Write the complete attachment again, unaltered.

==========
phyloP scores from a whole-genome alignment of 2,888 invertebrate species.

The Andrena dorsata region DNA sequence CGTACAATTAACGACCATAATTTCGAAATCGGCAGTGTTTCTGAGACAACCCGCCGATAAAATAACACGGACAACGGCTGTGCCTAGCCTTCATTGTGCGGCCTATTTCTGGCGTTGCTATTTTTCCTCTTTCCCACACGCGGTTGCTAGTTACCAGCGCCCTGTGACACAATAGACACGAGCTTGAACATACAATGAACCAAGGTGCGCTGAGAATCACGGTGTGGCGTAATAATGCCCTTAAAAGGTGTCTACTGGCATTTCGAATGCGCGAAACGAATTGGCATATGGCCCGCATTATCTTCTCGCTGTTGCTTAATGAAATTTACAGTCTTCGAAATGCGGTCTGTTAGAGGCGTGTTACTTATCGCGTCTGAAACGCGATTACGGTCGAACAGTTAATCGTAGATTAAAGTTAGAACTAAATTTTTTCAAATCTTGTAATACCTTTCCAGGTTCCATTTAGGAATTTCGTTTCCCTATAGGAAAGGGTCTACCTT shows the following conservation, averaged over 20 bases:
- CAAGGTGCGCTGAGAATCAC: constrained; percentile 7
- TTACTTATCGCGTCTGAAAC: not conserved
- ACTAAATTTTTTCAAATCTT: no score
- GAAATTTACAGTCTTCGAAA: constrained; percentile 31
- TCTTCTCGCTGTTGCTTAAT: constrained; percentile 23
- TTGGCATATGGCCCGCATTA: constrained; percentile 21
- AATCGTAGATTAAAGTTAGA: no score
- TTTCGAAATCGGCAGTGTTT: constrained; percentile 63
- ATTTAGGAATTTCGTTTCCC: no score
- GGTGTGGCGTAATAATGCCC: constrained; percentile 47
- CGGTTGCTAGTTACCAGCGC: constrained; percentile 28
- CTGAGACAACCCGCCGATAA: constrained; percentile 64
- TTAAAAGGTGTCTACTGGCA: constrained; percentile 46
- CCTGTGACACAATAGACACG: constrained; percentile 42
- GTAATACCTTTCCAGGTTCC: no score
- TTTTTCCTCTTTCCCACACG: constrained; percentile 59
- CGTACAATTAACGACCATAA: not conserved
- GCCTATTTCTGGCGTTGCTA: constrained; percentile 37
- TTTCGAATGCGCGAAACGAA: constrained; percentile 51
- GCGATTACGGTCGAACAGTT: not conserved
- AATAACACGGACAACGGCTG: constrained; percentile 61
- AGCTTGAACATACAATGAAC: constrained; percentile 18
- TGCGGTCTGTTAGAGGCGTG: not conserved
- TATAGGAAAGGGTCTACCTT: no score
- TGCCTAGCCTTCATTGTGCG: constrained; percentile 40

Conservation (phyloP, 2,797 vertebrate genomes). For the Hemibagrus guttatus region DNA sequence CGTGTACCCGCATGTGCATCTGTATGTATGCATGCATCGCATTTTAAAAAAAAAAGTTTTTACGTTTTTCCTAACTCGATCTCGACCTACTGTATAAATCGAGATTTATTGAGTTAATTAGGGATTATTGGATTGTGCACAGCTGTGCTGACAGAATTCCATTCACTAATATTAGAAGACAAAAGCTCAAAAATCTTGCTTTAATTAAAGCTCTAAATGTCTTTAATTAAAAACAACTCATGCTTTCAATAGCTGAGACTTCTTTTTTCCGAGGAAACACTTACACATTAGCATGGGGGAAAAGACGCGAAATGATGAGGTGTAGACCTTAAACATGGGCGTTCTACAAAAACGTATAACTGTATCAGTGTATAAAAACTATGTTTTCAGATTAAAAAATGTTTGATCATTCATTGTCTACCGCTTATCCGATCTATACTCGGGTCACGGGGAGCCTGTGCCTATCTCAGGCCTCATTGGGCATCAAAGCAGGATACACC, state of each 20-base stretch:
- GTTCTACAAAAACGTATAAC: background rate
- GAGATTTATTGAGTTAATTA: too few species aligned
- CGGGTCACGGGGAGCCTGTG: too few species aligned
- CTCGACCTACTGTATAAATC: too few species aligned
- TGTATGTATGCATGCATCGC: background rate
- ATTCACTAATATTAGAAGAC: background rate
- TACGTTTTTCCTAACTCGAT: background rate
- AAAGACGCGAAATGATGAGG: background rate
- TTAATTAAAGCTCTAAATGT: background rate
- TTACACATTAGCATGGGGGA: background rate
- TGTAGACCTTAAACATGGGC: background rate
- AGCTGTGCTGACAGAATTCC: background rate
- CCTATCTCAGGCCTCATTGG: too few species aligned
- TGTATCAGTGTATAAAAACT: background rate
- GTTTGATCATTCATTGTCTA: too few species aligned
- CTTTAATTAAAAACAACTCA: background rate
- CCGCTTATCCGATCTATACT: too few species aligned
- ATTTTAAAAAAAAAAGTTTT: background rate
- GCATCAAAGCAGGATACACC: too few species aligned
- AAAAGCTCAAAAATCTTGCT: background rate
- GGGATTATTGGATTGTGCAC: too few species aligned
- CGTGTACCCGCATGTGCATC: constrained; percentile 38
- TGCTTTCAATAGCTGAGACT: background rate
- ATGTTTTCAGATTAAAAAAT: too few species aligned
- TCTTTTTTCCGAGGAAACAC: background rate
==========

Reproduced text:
phyloP scores from a whole-genome alignment of 2,888 invertebrate species.

The Andrena dorsata region DNA sequence CGTACAATTAACGACCATAATTTCGAAATCGGCAGTGTTTCTGAGACAACCCGCCGATAAAATAACACGGACAACGGCTGTGCCTAGCCTTCATTGTGCGGCCTATTTCTGGCGTTGCTATTTTTCCTCTTTCCCACACGCGGTTGCTAGTTACCAGCGCCCTGTGACACAATAGACACGAGCTTGAACATACAATGAACCAAGGTGCGCTGAGAATCACGGTGTGGCGTAATAATGCCCTTAAAAGGTGTCTACTGGCATTTCGAATGCGCGAAACGAATTGGCATATGGCCCGCATTATCTTCTCGCTGTTGCTTAATGAAATTTACAGTCTTCGAAATGCGGTCTGTTAGAGGCGTGTTACTTATCGCGTCTGAAACGCGATTACGGTCGAACAGTTAATCGTAGATTAAAGTTAGAACTAAATTTTTTCAAATCTTGTAATACCTTTCCAGGTTCCATTTAGGAATTTCGTTTCCCTATAGGAAAGGGTCTACCTT shows the following conservation, averaged over 20 bases:
- CAAGGTGCGCTGAGAATCAC: constrained; percentile 7
- TTACTTATCGCGTCTGAAAC: not conserved
- ACTAAATTTTTTCAAATCTT: no score
- GAAATTTACAGTCTTCGAAA: constrained; percentile 31
- TCTTCTCGCTGTTGCTTAAT: constrained; percentile 23
- TTGGCATATGGCCCGCATTA: constrained; percentile 21
- AATCGTAGATTAAAGTTAGA: no score
- TTTCGAAATCGGCAGTGTTT: constrained; percentile 63
- ATTTAGGAATTTCGTTTCCC: no score
- GGTGTGGCGTAATAATGCCC: constrained; percentile 47
- CGGTTGCTAGTTACCAGCGC: constrained; percentile 28
- CTGAGACAACCCGCCGATAA: constrained; percentile 64
- TTAAAAGGTGTCTACTGGCA: constrained; percentile 46
- CCTGTGACACAATAGACACG: constrained; percentile 42
- GTAATACCTTTCCAGGTTCC: no score
- TTTTTCCTCTTTCCCACACG: constrained; percentile 59
- CGTACAATTAACGACCATAA: not conserved
- GCCTATTTCTGGCGTTGCTA: constrained; percentile 37
- TTTCGAATGCGCGAAACGAA: constrained; percentile 51
- GCGATTACGGTCGAACAGTT: not conserved
- AATAACACGGACAACGGCTG: constrained; percentile 61
- AGCTTGAACATACAATGAAC: constrained; percentile 18
- TGCGGTCTGTTAGAGGCGTG: not conserved
- TATAGGAAAGGGTCTACCTT: no score
- TGCCTAGCCTTCATTGTGCG: constrained; percentile 40

Conservation (phyloP, 2,797 vertebrate genomes). For the Hemibagrus guttatus region DNA sequence CGTGTACCCGCATGTGCATCTGTATGTATGCATGCATCGCATTTTAAAAAAAAAAGTTTTTACGTTTTTCCTAACTCGATCTCGACCTACTGTATAAATCGAGATTTATTGAGTTAATTAGGGATTATTGGATTGTGCACAGCTGTGCTGACAGAATTCCATTCACTAATATTAGAAGACAAAAGCTCAAAAATCTTGCTTTAATTAAAGCTCTAAATGTCTTTAATTAAAAACAACTCATGCTTTCAATAGCTGAGACTTCTTTTTTCCGAGGAAACACTTACACATTAGCATGGGGGAAAAGACGCGAAATGATGAGGTGTAGACCTTAAACATGGGCGTTCTACAAAAACGTATAACTGTATCAGTGTATAAAAACTATGTTTTCAGATTAAAAAATGTTTGATCATTCATTGTCTACCGCTTATCCGATCTATACTCGGGTCACGGGGAGCCTGTGCCTATCTCAGGCCTCATTGGGCATCAAAGCAGGATACACC, state of each 20-base stretch:
- GTTCTACAAAAACGTATAAC: background rate
- GAGATTTATTGAGTTAATTA: too few species aligned
- CGGGTCACGGGGAGCCTGTG: too few species aligned
- CTCGACCTACTGTATAAATC: too few species aligned
- TGTATGTATGCATGCATCGC: background rate
- ATTCACTAATATTAGAAGAC: background rate
- TACGTTTTTCCTAACTCGAT: background rate
- AAAGACGCGAAATGATGAGG: background rate
- TTAATTAAAGCTCTAAATGT: background rate
- TTACACATTAGCATGGGGGA: background rate
- TGTAGACCTTAAACATGGGC: background rate
- AGCTGTGCTGACAGAATTCC: background rate
- CCTATCTCAGGCCTCATTGG: too few species aligned
- TGTATCAGTGTATAAAAACT: background rate
- GTTTGATCATTCATTGTCTA: too few species aligned
- CTTTAATTAAAAACAACTCA: background rate
- CCGCTTATCCGATCTATACT: too few species aligned
- ATTTTAAAAAAAAAAGTTTT: background rate
- GCATCAAAGCAGGATACACC: too few species aligned
- AAAAGCTCAAAAATCTTGCT: background rate
- GGGATTATTGGATTGTGCAC: too few species aligned
- CGTGTACCCGCATGTGCATC: constrained; percentile 38
- TGCTTTCAATAGCTGAGACT: background rate
- ATGTTTTCAGATTAAAAAAT: too few species aligned
- TCTTTTTTCCGAGGAAACAC: background rate